Once again some hasty hothead is about to leap aboard, and once again an imperturbable”Full!” resounds in the daredevil’s ears, whereupon he is obliged to circumspectly remove his foot from the footboard once more. Once when the omnibus was cruising full steam ahead, everything proceeding smoothly and properly, and with no one even remotely plotting an ambush or violent coup, someone slipped aboard; a person who apparently had been accustomed from an early age to go through thick and thin and strike down anyone and anything that got in his way.
“Full up, sir,” the official remarked.
“Stupid, ridiculous nonsense,” replied Monsieur Dreadnought. He was without a doubt the sort of person who thought it advisable to engage in the most ruthless power politics. “I beg your pardon, did you not hear what I said?” the good carman inquired. But now a veritable downpour of invectives was unleashed upon his unfortunate head. This powerful flood of unforeseen unpleasantnesses was so overwhelming that the good man was forced to give in. All the same he complained, saying: “It’s just not right, not right at all, and it’s a good thing not all people are like this gentleman who’s cursing me even though all I did was tell him we were full. It was my duty to tell him so, but certain people insist on trampling and flattening everything once they’ve made up their minds to do something. I don’t go around saying ‘full’ for my own amusement, or because I want to antagonize people, or out of Schadenfreude. Every person has his tasks to perform and his duties to fulfill, and it just happens to be my duty to tell people ‘full’ when the car is full up. It isn’t fair for a person to take offense like that. It’s downright preposterous how quick some people are to fly into a rage. Well then! I’ll stick with the ones who have some sense; thanks and praises be to God, there are still some of them left.”
This is what the conductor said as the omnibus unhurriedly trundled on its way.
“The Battle of Sempach” by Robert Walser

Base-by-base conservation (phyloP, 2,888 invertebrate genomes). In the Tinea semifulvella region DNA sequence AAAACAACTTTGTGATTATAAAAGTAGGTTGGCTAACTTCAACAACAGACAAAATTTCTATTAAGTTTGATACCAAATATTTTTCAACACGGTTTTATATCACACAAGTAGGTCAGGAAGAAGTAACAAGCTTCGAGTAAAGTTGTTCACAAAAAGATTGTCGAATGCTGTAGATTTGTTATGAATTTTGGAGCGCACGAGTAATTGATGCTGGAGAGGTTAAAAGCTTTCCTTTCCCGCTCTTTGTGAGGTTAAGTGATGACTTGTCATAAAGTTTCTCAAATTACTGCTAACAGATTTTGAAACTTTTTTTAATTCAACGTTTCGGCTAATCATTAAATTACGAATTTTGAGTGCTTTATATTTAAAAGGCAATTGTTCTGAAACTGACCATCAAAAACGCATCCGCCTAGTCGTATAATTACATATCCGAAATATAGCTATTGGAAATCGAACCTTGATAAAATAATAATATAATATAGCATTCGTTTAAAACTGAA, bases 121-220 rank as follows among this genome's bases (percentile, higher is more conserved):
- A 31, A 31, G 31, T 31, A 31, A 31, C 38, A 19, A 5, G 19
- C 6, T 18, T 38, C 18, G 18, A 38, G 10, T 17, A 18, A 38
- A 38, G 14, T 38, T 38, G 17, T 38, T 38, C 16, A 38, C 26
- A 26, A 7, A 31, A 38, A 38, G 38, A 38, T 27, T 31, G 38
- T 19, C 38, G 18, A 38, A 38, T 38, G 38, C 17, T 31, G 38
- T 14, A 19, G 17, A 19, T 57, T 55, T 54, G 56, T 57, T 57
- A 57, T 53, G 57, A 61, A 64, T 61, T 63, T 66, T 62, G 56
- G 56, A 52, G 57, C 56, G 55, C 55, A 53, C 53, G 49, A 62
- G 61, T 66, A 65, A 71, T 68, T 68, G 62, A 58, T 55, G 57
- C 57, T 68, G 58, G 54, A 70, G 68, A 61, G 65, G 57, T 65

One day, in the middle of high summer, a military expedition was advancing slowly down the dusty country road that led towards a district of Luzern. The bright, actually more than bright, sun dazzled down over swaying armour serving to cover human bodies, over prancing horses, over helmets and parts of faces, over equine heads and tails, over ornaments and plumes and stirrups as big as snowshoes. To the right and to the left of the shining military expedition spread out meadows with thousands of fruit trees in them up as far as hills that, looming up out of the blue-smelling, half-hazy distance, beckoned and had the same effect as light and carefully painted window dressing. It was before noon and the heat was already oppressive. It was a meadowy heat, a heat contained in grass, hay and dust, for thick clouds of dust were being thrown up that sometimes descended like a veil over parts and sections of the army. Sluggishly, ploddingly, carelessly the long cavalcade moved forward. Sometimes it looked like a shimmering and elongated snake, sometimes like a lizard of enormous girth, sometimes like a large piece of cloth, richly embroidered with figures and colourful shapes and ceremoniously trailed as with ladies, elderly and domineering ones as far as I’m concerned, accustomed to dragging trains behind them. In all this military might’s method and way of doing things, in the stamping of feet and the clinking of weapons, in this rough and ready clatter lurked an “as far as I’m concerned” that was uniform, something impudent, full of confidence, something upsetting, slowly pushing to one side. All these knights were conversing, as far as their iron-clad mouths would allow them, in joyful verbal banter with each other. Peals of laughter rang out and this sound was admirably suited to the bright tones emitted by weapons and chains and golden belts. The morning sun still appeared to caress a good deal of brass and finer metal. The sounds of tin whistles flew sunward. Now and again one of the many footmen walking as if on stilts would tender to his mounted lord a delicate titbit, stuck on a silver fork, right up to his swaying saddle. Wine was drunk on the move, poultry consumed and nothing edible spat out, with an easy-going, carefree amiability, for this was no earnest war involving chivalry they were riding to, but more of a punitive expedition, a statutory rape, bloody, scornful, histrionic things. Everybody there thought so and everybody saw already the heap of cut-off heads that would redden the meadow. Among the leaders of the expedition was many a wonderful noble young man splendidly attired, sitting on horseback like a male angel flown down from a blue uncertain heaven. Many a one had taken off his helmet to make things more comfortable for himself and given it to an attendant to carry. By doing so he displayed to the air a peculiarly finely drawn face that was a mixture of innocence and exuberance. They were telling the latest jokes and discussing the most up-to-date stories of courtly women. The serious ones in their company they tolerated as best they could; it seemed today as if a pensive expression was deemed to be improper and unchivalrous. The hair of the young knights who had taken their helmets off, shone and smelt of oil and unguents and sweet-smelling water that they had poured on it as if it had been a matter of riding to visit a coquette to sing her charming love songs. Their hands, from which the iron gauntlets had been taken off, did not look like those of warriors, but manicured and pampered, slender and white like the hands of young girls.